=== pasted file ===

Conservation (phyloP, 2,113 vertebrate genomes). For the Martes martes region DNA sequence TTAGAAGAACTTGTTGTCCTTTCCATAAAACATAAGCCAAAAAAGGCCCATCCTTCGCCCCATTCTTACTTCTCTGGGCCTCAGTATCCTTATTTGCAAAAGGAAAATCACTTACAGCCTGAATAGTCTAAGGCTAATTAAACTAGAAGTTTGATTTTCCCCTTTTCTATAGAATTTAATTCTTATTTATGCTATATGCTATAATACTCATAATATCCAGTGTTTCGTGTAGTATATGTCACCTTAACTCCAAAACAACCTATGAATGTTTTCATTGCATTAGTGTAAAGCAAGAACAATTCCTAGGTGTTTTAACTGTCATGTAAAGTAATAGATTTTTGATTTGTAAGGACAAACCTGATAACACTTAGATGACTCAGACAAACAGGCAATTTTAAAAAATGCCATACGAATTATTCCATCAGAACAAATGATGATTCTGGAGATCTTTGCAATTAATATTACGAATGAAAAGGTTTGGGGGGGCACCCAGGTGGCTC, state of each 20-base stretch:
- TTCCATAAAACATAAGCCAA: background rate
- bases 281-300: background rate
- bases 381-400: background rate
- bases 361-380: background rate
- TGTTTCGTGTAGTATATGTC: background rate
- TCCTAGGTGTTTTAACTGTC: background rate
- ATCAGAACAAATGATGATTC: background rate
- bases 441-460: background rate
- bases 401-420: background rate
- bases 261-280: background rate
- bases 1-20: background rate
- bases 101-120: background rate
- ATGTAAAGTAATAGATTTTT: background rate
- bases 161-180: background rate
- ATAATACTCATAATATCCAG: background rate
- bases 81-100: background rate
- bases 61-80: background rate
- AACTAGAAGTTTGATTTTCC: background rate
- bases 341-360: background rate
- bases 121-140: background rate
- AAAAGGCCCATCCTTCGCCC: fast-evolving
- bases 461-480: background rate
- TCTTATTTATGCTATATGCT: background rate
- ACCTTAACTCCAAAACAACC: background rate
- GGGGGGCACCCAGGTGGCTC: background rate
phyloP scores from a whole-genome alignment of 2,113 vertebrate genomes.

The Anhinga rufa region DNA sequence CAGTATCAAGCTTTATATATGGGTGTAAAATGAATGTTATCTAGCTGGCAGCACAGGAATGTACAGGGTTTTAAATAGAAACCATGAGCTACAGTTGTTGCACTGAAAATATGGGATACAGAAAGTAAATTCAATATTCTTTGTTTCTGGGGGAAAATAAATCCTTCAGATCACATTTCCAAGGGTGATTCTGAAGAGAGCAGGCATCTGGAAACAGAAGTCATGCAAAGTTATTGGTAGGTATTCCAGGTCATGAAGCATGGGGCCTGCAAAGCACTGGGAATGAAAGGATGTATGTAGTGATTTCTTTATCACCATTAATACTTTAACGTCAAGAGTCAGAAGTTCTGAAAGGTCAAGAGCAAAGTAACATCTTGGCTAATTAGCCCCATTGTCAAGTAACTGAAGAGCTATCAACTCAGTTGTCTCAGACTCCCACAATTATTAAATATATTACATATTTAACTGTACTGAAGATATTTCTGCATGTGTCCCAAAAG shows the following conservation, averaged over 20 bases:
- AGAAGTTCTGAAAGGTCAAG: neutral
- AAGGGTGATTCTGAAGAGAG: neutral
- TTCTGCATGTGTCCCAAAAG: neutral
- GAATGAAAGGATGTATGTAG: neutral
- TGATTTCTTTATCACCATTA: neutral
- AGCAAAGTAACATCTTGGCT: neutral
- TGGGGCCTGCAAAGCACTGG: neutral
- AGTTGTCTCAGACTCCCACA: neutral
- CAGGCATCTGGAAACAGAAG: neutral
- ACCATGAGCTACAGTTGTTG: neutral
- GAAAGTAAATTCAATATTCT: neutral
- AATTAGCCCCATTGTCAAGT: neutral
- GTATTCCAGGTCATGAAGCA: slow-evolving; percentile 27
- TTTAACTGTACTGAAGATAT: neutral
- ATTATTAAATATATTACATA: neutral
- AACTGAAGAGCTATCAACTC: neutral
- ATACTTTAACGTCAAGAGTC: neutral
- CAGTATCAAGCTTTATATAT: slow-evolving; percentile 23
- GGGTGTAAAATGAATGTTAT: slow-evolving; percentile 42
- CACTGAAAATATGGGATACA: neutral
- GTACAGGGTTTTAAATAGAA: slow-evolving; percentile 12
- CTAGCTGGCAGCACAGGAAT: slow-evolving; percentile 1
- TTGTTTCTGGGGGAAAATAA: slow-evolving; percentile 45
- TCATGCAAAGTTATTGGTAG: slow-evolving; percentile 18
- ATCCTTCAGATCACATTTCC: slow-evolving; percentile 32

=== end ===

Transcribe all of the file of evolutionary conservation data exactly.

Conservation (phyloP, 2,113 vertebrate genomes). For the Martes martes region DNA sequence TTAGAAGAACTTGTTGTCCTTTCCATAAAACATAAGCCAAAAAAGGCCCATCCTTCGCCCCATTCTTACTTCTCTGGGCCTCAGTATCCTTATTTGCAAAAGGAAAATCACTTACAGCCTGAATAGTCTAAGGCTAATTAAACTAGAAGTTTGATTTTCCCCTTTTCTATAGAATTTAATTCTTATTTATGCTATATGCTATAATACTCATAATATCCAGTGTTTCGTGTAGTATATGTCACCTTAACTCCAAAACAACCTATGAATGTTTTCATTGCATTAGTGTAAAGCAAGAACAATTCCTAGGTGTTTTAACTGTCATGTAAAGTAATAGATTTTTGATTTGTAAGGACAAACCTGATAACACTTAGATGACTCAGACAAACAGGCAATTTTAAAAAATGCCATACGAATTATTCCATCAGAACAAATGATGATTCTGGAGATCTTTGCAATTAATATTACGAATGAAAAGGTTTGGGGGGGCACCCAGGTGGCTC, state of each 20-base stretch:
- TTCCATAAAACATAAGCCAA: background rate
- bases 281-300: background rate
- bases 381-400: background rate
- bases 361-380: background rate
- TGTTTCGTGTAGTATATGTC: background rate
- TCCTAGGTGTTTTAACTGTC: background rate
- ATCAGAACAAATGATGATTC: background rate
- bases 441-460: background rate
- bases 401-420: background rate
- bases 261-280: background rate
- bases 1-20: background rate
- bases 101-120: background rate
- ATGTAAAGTAATAGATTTTT: background rate
- bases 161-180: background rate
- ATAATACTCATAATATCCAG: background rate
- bases 81-100: background rate
- bases 61-80: background rate
- AACTAGAAGTTTGATTTTCC: background rate
- bases 341-360: background rate
- bases 121-140: background rate
- AAAAGGCCCATCCTTCGCCC: fast-evolving
- bases 461-480: background rate
- TCTTATTTATGCTATATGCT: background rate
- ACCTTAACTCCAAAACAACC: background rate
- GGGGGGCACCCAGGTGGCTC: background rate
phyloP scores from a whole-genome alignment of 2,113 vertebrate genomes.

The Anhinga rufa region DNA sequence CAGTATCAAGCTTTATATATGGGTGTAAAATGAATGTTATCTAGCTGGCAGCACAGGAATGTACAGGGTTTTAAATAGAAACCATGAGCTACAGTTGTTGCACTGAAAATATGGGATACAGAAAGTAAATTCAATATTCTTTGTTTCTGGGGGAAAATAAATCCTTCAGATCACATTTCCAAGGGTGATTCTGAAGAGAGCAGGCATCTGGAAACAGAAGTCATGCAAAGTTATTGGTAGGTATTCCAGGTCATGAAGCATGGGGCCTGCAAAGCACTGGGAATGAAAGGATGTATGTAGTGATTTCTTTATCACCATTAATACTTTAACGTCAAGAGTCAGAAGTTCTGAAAGGTCAAGAGCAAAGTAACATCTTGGCTAATTAGCCCCATTGTCAAGTAACTGAAGAGCTATCAACTCAGTTGTCTCAGACTCCCACAATTATTAAATATATTACATATTTAACTGTACTGAAGATATTTCTGCATGTGTCCCAAAAG shows the following conservation, averaged over 20 bases:
- AGAAGTTCTGAAAGGTCAAG: neutral
- AAGGGTGATTCTGAAGAGAG: neutral
- TTCTGCATGTGTCCCAAAAG: neutral
- GAATGAAAGGATGTATGTAG: neutral
- TGATTTCTTTATCACCATTA: neutral
- AGCAAAGTAACATCTTGGCT: neutral
- TGGGGCCTGCAAAGCACTGG: neutral
- AGTTGTCTCAGACTCCCACA: neutral
- CAGGCATCTGGAAACAGAAG: neutral
- ACCATGAGCTACAGTTGTTG: neutral
- GAAAGTAAATTCAATATTCT: neutral
- AATTAGCCCCATTGTCAAGT: neutral
- GTATTCCAGGTCATGAAGCA: slow-evolving; percentile 27
- TTTAACTGTACTGAAGATAT: neutral
- ATTATTAAATATATTACATA: neutral
- AACTGAAGAGCTATCAACTC: neutral
- ATACTTTAACGTCAAGAGTC: neutral
- CAGTATCAAGCTTTATATAT: slow-evolving; percentile 23
- GGGTGTAAAATGAATGTTAT: slow-evolving; percentile 42
- CACTGAAAATATGGGATACA: neutral
- GTACAGGGTTTTAAATAGAA: slow-evolving; percentile 12
- CTAGCTGGCAGCACAGGAAT: slow-evolving; percentile 1
- TTGTTTCTGGGGGAAAATAA: slow-evolving; percentile 45
- TCATGCAAAGTTATTGGTAG: slow-evolving; percentile 18
- ATCCTTCAGATCACATTTCC: slow-evolving; percentile 32